Even today, Protestant preachers mobilize their flocks to prevent the repeal of archaic sodomy laws. They fear that cities such as Dallas and Houston will be punished like Sodom and Gomorrah.
A sterile morality
In addition to its legalism, this Old Testament Protestant morality is also communal. Its single, seamless moral code is enforced by the community, employers, schools, the state and -- until a few decades ago -- by the lynch mob. Among clannish, tight-knit, old-fashioned Anglo-Celtic Southern Protestants, as among Orthodox Jews, there is little toleration for deviance from tribal norm.
The result has been intellectual and cultural sterility -- and the persistence of pre-modern superstition. When I was growing up in Austin, a liberal university town, fundamentalists a few hundred miles away in Waco regularly burned "satanic" books and records.
In the 1980s, when I worked at the state capital, Brother Lester Roloff -- a sort of Protestant mullah -- put a curse on the Texas legislature. An acquaintance of mine who studied paleontology at Harvard was asked by a rural Texan neighbor, "Are they teaching you about that Karl Darwin?"
That's right -- "Karl Darwin" -- the bearded foreign theorist of both socialism and evolution. Was it any surprise when George W. Bush, during the 2000 presidential campaign, announced that Jesus was his favorite philosopher -- and that the jury is still out on the theory of evolution?
One more surprise: The gun-toting, Bible-thumping Anglo-Celtic Texan in conquered Mexican and Indian territories -- with his admiration for the Hebrew patriarchs and professed devotion to the Ten Commandments -- is remarkably similar to the gun-toting, Torah-thumping Israeli settler in the conquered Arab territories.
The "sabra" ideal of a certain strain of Zionism -- macho and militaristic -- is a cousin of the Southern/Western "redneck" or "cowboy," right down to the contempt for the disposable "Canaanites."
And that is precisely why the Sharon edition of present-day Israel and Texas before the civil rights revolution have so much in common. In my view, both combine populism within the majority ethnic nation with the cruel subordination of ethnic minorities.
A generation ago, T.R. Fehrenbach, the great Texan historian, compared the Texans to the Israelis. Is it no coincidence, then, that the products of two very similar societies, Texas's George W. Bush and Israel's Ariel Sharon, appear to be most themselves when they are waging war on behalf of their tribes -- or relaxing on their ranches?
If Texas were an independent republic, as it was from 1836-1845, it would be a third world country -- with a small first world sector embedded in it. Think of it as a big Saudi Arabia enfolding a small Japan.
The older Texan economy is based on primitive commodity capitalism -- cotton, cattle, oil. The mentality of the traditional Texan businessman is that of the premodern "seigneurial" elite. According to the Italian historian Raimondo Luraghi, this grouping included not only the slave-owners of the U.S. South -- but also the British "Nabobs" of the West Indies, the Mexican hacendados, and Brazil's plantation owners.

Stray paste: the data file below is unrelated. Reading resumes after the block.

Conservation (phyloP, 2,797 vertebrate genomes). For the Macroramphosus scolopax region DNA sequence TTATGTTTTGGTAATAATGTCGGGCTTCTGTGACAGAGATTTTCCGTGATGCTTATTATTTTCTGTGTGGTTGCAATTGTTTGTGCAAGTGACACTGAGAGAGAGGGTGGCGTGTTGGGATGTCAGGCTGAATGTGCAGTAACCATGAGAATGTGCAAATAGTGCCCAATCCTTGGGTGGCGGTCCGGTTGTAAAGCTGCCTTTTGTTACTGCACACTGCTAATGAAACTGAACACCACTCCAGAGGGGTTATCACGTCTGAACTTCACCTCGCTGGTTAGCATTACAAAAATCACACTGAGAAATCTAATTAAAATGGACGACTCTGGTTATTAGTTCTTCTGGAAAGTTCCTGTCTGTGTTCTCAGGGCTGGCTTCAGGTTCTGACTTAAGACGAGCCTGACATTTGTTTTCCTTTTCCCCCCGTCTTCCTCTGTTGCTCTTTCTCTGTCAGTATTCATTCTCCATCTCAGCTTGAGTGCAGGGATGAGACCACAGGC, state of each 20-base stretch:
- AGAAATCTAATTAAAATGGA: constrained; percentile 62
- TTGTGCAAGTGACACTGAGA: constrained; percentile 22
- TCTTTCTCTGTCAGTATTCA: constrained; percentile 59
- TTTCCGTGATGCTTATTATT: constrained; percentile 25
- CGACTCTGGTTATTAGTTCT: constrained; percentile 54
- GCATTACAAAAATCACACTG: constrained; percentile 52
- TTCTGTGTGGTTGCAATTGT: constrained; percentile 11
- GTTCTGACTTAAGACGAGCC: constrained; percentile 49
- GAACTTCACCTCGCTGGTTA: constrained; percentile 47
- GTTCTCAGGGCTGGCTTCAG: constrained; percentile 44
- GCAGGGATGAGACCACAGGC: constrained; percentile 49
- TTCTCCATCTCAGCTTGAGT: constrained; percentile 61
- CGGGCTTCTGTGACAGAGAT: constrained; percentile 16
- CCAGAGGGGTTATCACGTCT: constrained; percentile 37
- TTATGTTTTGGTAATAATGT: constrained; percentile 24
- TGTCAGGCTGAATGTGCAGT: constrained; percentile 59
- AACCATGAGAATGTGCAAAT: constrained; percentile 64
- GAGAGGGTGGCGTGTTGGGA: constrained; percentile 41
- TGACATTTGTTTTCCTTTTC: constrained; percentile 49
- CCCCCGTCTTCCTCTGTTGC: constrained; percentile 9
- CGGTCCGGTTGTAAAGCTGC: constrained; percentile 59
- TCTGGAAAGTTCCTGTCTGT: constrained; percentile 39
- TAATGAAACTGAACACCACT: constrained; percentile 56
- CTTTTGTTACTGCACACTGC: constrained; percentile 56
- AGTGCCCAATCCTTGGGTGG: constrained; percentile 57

A lack of industry
Thus, it is not an industrial capitalist mindset at all. Rather, this strain of the Texas mentality is that of the Spanish conquistador -- who dreamed of quickly acquiring fabulous wealth by plunder rather than effort.
One of the most popular tales in the impoverished folklore of Anglo-Celtic Texas is a story about fabled knife-fighter Jim Bowie. In this story, the legendary Mr. Bowie discovered a lost Spanish silver mine near San Antonio -- just before he was killed in the Battle of the Alamo.
As Cortes and Pizarro and other Spanish thugs dreamed of American Indian treasure, Bowie and other Anglo-Celtic Texan thugs dreamed of Spanish treasure. The idea of making one's fortune through hard, steady, patient work has been strange and repugnant on both sides of the Rio Grande River.
Equally alien to this older Texas economy is the idea of invention. The "Yankee inventor" -- Thomas Edison, Henry Ford -- is a familiar icon. But there has only been one famous Southern inventor -- Cyrus McCormick, a Virginian.
As it turns out, his invention, the McCormick Reaper, was not wanted in the pre-Civil War South -- simply because slaves were cheaper than machines. McCormick made his fortune in the North, where high wages among free workers created incentives for mechanized agriculture.
Lay the blame on oil
The discovery of oil in Texas was a social disaster. It made the Texas oil man a global symbol of the crass parvenu -- at least until the vulgar Saudi sheikh appeared.
As in Saudi Arabia, oil riches prevented the reform of antiquated social structures and archaic habits of mind.Thanks to oil, Texas did not need to reform its pathetic school system to produce world-class professionals and thinkers. Texan Christianity remained in a fundamentalist rut.